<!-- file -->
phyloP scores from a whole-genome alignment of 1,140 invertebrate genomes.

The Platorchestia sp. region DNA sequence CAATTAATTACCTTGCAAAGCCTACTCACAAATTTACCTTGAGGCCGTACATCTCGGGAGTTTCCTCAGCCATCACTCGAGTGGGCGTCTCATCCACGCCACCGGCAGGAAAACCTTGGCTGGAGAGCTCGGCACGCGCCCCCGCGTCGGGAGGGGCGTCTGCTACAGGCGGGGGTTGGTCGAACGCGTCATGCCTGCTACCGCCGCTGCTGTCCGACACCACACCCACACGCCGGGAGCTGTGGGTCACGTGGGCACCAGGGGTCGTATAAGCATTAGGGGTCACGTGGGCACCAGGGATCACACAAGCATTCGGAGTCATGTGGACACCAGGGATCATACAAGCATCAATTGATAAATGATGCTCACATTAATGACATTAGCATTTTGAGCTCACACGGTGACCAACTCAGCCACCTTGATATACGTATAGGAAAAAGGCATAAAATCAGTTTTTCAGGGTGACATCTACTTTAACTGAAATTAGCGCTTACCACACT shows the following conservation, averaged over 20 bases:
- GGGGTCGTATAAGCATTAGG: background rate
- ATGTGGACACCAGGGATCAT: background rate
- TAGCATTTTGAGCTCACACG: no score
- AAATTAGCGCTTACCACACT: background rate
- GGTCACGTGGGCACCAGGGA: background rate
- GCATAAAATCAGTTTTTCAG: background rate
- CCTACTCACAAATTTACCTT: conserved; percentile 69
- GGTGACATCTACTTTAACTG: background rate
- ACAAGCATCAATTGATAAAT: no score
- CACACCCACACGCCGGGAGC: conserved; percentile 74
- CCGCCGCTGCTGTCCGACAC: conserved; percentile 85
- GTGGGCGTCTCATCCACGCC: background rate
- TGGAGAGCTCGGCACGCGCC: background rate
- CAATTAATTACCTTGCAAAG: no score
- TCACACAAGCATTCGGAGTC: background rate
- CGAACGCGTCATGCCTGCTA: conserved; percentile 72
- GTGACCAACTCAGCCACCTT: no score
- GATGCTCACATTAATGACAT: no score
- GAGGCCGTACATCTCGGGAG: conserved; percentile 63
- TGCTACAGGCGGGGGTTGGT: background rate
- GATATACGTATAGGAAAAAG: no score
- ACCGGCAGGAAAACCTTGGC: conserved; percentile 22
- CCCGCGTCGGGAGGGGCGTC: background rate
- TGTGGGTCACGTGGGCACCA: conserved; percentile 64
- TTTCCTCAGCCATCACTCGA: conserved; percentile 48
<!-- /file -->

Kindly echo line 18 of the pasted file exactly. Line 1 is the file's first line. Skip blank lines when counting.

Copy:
- CGAACGCGTCATGCCTGCTA: conserved; percentile 72